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Could genetic modification save male pigs from castration?

| | January 21, 2015

This article or excerpt is included in the GLP’s daily curated selection of ideologically diverse news, opinion and analysis of biotechnology innovation.

Each year, about 100 million little piggies go to market in the U.S. Half of those oinkers, unsurprisingly, are boars, male pigs with the potential to grow a pair by the time they reach sexual maturity. Those testicles can be massive, and depending on who you talk to, massively problematic for consumers.

Uncastrated male pigs can develop meat that releases an offensive odor when cooked, commonly known as “boar taint.” Many relate the smell to human urine. Dr. John J. McGlone, an animal scientist at Texas Tech University, describes the smell as akin to “gym socks or bad human body odor.”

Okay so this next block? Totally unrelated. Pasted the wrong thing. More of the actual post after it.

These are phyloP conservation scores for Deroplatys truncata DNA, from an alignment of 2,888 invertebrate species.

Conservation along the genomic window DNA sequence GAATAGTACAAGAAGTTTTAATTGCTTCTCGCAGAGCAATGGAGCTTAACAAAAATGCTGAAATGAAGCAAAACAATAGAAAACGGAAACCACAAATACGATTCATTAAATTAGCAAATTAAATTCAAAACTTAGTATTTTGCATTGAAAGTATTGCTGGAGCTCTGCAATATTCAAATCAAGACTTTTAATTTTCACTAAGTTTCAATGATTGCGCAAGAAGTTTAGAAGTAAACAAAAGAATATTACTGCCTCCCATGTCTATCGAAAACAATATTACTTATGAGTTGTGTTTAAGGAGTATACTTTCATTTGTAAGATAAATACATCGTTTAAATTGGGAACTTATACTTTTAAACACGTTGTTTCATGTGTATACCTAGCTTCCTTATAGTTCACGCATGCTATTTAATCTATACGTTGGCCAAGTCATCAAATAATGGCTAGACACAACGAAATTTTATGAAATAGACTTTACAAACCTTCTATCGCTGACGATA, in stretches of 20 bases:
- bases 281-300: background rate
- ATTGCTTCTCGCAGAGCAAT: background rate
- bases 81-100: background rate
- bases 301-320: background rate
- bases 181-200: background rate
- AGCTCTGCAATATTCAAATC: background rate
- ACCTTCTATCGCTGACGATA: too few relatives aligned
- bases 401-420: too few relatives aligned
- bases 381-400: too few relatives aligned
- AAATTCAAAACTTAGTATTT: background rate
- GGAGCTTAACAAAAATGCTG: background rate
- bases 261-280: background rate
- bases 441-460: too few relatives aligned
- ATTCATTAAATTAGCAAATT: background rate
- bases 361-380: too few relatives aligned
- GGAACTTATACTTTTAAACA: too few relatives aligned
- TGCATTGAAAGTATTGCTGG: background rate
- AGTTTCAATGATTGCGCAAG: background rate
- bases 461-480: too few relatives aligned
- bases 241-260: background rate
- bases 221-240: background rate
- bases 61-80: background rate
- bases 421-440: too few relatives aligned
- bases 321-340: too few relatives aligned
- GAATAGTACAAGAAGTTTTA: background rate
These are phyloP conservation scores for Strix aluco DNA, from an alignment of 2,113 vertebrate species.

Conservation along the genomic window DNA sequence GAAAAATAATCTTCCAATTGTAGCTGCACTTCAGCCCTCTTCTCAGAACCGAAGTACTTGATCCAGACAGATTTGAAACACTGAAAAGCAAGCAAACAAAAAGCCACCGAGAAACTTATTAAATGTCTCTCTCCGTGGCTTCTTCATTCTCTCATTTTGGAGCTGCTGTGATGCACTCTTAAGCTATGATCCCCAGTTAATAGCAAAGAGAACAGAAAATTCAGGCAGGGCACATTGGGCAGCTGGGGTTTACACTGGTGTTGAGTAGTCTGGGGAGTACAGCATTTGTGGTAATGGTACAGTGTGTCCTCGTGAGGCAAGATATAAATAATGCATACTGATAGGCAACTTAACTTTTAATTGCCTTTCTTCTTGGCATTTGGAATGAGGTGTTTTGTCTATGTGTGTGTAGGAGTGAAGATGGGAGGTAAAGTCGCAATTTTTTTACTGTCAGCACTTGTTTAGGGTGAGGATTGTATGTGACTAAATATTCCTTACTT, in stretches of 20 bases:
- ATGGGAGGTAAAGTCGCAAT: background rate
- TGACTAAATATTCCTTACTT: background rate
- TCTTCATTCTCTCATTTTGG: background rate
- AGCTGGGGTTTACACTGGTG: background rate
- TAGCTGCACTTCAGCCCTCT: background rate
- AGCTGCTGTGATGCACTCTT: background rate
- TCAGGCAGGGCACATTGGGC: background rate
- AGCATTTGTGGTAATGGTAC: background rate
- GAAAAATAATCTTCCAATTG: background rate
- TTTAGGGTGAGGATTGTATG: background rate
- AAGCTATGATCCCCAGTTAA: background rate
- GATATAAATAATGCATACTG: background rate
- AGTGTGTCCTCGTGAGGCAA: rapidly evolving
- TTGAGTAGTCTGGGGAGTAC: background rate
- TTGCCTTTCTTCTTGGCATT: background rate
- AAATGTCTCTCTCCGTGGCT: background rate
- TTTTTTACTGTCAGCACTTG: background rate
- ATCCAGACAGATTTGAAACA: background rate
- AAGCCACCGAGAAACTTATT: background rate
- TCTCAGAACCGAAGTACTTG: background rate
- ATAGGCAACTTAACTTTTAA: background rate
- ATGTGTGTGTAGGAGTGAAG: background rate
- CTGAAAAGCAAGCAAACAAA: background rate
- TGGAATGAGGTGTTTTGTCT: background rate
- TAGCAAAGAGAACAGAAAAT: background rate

Since few enjoy cooking in kitchens that smell like a middle school boy’s bathroom, meat producers across the world go to great lengths to prevent boar taint. In the U.S., that means castrating almost every boar at just a few weeks old.

In the U.S., scientists have raised the specter of another option: genetic modification.

An unfunded cooperative agreement between the USDA’s Agricultural Research Service (ARS) and an unnamed corporate partner offers the boar taint problem as a sample project for exploring possibilities of manipulating livestock embryos. Unlike other GMO products, the scientist believe they can create a taint-free boar through a process that edits a pig’s genome rather than introducing any DNA foreign to the species.

Read full, original article: Is the GMO Debate Aimed at Pig Testicles?

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